Fear reflects in the patient's eyes.

— I won't be able to cycle? Is it not treatable?

— It's hard to say. It depends on many factors: the nature of your condition, your body's response to therapy. Some patients find relief with the first prescribed treatment. Moreover, if the diagnosis is confirmed, then you could say you're "lucky": genital neuropathy with compression specifically in Alcock's canal is typical for professional cyclists. Many models of special seats have been created that relieve pressure from the nerve and reduce pain.

— So, it's not possible to cure it completely?

— I can't answer that yet. In some cases, surgery—pudendal decompression—is recommended. It has a fairly high success rate. Conservative treatment is palliative, but with the current level of medical advancement, patients can receive comprehensive treatment and, with some limitations, continue to engage in the same activities as before the illness. But right now, we need to focus on determining the diagnosis as quickly as possible...

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Nerve segments susceptible to compression

Nerve injuries can occur at various locations as the nerve passes through several narrow areas. The most common sites of compression are:

- The area between the sacrospinous and sacrotuberous ligaments (intraligamentary pudendal neuropathy).

- Alcock’s canal (before branching).

Different studies show different results, but on average, intraligamentary (intraligamentous) compression occurs in approximately 65–80% of cases. 12–20% are attributed to pudendal canal syndrome, and the rest to other locations (particularly combined ones).

The Nantes criteriademonstrate the overall clinical picture of pudendal entrapment, but they do not determine which specific segment of the nerve is damaged. This can only be identified through instrumental diagnostics, although some specific signs are still present, and they are sufficient to suggest the site of entrapment.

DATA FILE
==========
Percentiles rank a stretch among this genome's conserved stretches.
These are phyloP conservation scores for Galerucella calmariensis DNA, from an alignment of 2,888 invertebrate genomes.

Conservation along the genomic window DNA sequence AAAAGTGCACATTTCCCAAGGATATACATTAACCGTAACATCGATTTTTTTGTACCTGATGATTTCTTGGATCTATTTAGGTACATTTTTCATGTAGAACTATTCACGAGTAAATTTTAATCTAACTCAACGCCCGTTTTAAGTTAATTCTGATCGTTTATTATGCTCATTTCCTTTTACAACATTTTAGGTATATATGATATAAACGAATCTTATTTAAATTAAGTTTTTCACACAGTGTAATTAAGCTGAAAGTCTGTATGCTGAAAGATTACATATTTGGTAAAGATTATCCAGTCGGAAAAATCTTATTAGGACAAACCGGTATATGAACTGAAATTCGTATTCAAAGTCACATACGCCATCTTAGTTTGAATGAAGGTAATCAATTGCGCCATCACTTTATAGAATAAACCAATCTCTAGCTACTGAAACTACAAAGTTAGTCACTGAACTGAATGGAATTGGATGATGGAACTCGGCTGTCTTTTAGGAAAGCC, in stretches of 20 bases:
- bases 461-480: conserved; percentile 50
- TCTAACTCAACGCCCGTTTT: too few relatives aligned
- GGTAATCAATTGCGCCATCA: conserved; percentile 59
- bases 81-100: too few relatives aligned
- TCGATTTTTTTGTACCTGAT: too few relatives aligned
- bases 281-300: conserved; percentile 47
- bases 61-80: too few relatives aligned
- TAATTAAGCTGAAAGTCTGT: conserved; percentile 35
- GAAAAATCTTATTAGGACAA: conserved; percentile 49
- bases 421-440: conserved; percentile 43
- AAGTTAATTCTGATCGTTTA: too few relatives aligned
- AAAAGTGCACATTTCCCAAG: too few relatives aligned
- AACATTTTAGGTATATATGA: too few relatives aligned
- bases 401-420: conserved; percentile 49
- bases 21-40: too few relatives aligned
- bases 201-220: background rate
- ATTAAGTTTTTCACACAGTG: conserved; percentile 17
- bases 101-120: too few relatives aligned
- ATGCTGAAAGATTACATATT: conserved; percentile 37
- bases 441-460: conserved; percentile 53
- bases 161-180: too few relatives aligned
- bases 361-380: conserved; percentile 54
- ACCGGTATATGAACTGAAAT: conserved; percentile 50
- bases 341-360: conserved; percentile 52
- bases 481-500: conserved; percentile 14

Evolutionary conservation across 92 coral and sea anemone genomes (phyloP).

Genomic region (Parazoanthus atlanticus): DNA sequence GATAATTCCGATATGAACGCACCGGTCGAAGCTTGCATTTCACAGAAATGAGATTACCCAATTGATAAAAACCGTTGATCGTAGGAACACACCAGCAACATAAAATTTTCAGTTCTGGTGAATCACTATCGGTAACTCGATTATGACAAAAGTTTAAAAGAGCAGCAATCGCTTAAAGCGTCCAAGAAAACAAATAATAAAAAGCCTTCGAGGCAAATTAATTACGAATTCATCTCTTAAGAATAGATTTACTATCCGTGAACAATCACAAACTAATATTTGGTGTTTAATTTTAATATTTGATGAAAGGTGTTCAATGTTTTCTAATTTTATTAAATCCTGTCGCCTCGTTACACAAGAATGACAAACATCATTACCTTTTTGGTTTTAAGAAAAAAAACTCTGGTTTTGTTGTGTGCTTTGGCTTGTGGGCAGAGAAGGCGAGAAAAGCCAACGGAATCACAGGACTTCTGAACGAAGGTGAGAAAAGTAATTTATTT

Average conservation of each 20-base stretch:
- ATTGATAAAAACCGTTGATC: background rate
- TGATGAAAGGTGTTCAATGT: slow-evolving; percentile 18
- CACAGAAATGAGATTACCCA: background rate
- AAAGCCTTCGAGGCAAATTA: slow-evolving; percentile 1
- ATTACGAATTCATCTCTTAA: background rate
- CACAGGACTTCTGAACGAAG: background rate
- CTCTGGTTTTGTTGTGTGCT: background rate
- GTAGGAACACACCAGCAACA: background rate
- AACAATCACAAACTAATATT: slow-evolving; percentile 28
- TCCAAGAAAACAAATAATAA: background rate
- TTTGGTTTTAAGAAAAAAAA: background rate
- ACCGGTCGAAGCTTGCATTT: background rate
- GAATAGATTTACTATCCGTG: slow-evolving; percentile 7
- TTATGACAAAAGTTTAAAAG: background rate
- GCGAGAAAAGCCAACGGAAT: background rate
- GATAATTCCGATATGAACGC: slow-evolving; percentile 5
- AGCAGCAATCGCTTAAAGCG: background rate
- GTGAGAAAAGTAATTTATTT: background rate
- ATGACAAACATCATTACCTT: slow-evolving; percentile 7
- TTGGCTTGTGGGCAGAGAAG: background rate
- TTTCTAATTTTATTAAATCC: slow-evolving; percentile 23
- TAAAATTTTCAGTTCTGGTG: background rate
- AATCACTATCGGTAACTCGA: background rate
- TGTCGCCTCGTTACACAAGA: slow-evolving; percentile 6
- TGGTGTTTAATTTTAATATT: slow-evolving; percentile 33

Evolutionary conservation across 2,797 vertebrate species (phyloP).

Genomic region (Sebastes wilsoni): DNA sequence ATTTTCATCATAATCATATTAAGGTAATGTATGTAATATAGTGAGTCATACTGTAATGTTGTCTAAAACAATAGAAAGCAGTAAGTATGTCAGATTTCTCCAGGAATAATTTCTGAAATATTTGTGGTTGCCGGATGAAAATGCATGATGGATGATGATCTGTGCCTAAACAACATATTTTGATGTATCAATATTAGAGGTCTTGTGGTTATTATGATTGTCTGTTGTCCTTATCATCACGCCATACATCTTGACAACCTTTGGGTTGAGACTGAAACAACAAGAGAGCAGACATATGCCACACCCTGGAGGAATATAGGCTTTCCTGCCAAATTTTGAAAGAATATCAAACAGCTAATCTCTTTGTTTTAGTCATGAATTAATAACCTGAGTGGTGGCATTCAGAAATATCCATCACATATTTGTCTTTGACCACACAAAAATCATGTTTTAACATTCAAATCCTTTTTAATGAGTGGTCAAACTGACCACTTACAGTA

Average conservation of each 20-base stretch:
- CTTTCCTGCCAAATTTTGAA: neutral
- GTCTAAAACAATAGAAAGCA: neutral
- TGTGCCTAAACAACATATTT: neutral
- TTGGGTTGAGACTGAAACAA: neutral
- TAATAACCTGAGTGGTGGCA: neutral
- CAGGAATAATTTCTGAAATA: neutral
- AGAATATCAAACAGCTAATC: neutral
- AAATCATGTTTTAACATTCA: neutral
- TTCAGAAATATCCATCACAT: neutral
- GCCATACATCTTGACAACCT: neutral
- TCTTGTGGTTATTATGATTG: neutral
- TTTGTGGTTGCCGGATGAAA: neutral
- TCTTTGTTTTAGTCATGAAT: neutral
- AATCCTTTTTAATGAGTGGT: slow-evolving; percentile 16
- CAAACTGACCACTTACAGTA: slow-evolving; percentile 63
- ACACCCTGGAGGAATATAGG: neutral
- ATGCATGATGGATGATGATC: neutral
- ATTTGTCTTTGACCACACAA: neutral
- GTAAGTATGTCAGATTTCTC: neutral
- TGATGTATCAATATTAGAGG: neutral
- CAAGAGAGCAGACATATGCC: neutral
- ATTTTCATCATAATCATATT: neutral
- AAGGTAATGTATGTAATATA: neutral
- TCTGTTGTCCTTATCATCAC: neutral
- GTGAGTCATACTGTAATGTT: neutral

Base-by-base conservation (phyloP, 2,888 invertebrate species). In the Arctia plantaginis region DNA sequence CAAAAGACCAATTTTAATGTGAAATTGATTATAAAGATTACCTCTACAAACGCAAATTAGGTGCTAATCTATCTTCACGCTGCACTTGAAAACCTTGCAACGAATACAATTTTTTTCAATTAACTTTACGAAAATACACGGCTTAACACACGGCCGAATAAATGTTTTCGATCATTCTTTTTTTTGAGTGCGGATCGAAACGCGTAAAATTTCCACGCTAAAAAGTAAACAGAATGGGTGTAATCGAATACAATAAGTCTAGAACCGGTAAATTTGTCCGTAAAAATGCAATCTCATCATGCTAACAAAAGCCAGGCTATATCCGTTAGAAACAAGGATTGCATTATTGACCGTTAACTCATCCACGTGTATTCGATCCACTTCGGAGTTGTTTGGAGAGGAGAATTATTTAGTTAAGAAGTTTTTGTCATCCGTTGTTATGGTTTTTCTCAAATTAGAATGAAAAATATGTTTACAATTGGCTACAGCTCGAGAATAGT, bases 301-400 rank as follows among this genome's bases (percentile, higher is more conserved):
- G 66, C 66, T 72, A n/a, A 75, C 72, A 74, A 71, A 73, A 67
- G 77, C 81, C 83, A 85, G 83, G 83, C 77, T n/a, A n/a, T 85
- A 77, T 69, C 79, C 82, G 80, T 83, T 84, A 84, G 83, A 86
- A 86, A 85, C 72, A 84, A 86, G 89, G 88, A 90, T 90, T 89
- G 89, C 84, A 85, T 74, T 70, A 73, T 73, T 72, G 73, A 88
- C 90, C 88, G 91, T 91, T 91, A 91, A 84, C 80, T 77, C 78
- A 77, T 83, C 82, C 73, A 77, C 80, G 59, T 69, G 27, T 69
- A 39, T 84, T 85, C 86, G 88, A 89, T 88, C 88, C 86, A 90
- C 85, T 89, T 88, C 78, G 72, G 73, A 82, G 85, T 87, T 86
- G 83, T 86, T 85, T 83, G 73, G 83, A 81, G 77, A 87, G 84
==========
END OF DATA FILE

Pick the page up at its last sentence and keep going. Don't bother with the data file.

Intraligamentary Pudendal Neuropathy

Disorders of normal rectal sphincter function may occur, but this is rather rare.

The intraligamentary form of the disease is characterized by:

- Aching pain in the buttocks, anal area, and genitals.

- Mild sphincter pathologies—slight urinary retention or urinary incontinence (a rarer case).

- Erectile dysfunction.

- Intensification of pain not only when sitting but also when walking, during sexual intercourse, and during urination.

- Pain around the ischial tuberosity.

Pudendal Nerve Entrapment in Alcock's Canal

Compression of Alcock's canal

Alcock's syndrome manifests with:

- Chronic anal and perineal pain affecting the area of the external genital organs.

- Fecal and urinary incontinence—rarely.

- Hyper- or hypoesthesia of the perineum: increased and decreased pain sensitivity.

- Pain of the nerve during rectal examination.

- Sharp pain occurring when certain manipulations are performed by the doctor in specific areas of the perineum.

Common signs of all entrapments, regardless of localization, thus include pain, possible minor disturbances in sensation, defecation, urination, and sexual dysfunction.

Exclusion of inappropriate diagnoses

Differential diagnosis is necessary to avoid treating the patient incorrectly for an entirely different disease. The physician must be attentive to distinguish pudendal nerve compression neuralgia from syndromes:

- Femoral-genital nerve.

- Iliohypogastric nerve.

- Posterior cutaneous nerve of the thigh.

- Coccygeal nerve.

- "Coccygeal Christmas tree."

It is also necessary to distinguish perineoanal syndrome, which occurs with damage to the lower parts of the horse's tail—a group of nerve nodes located below the lumbar region. It is characterized by leg paresis, as the horse's tail is responsible for transmitting nerve impulses to the lower extremities. This symptom is not observed in pudendal neuropathy.

Due to the difficulty in accessing the nerve and the insufficient accuracy of individual studies, diagnosis of pudendal neuralgia requires examination of each of the likely compression sites before making a diagnosis.

Sergey B. Izvozchikov
Neurologist, Ph.D. of Medical Sciences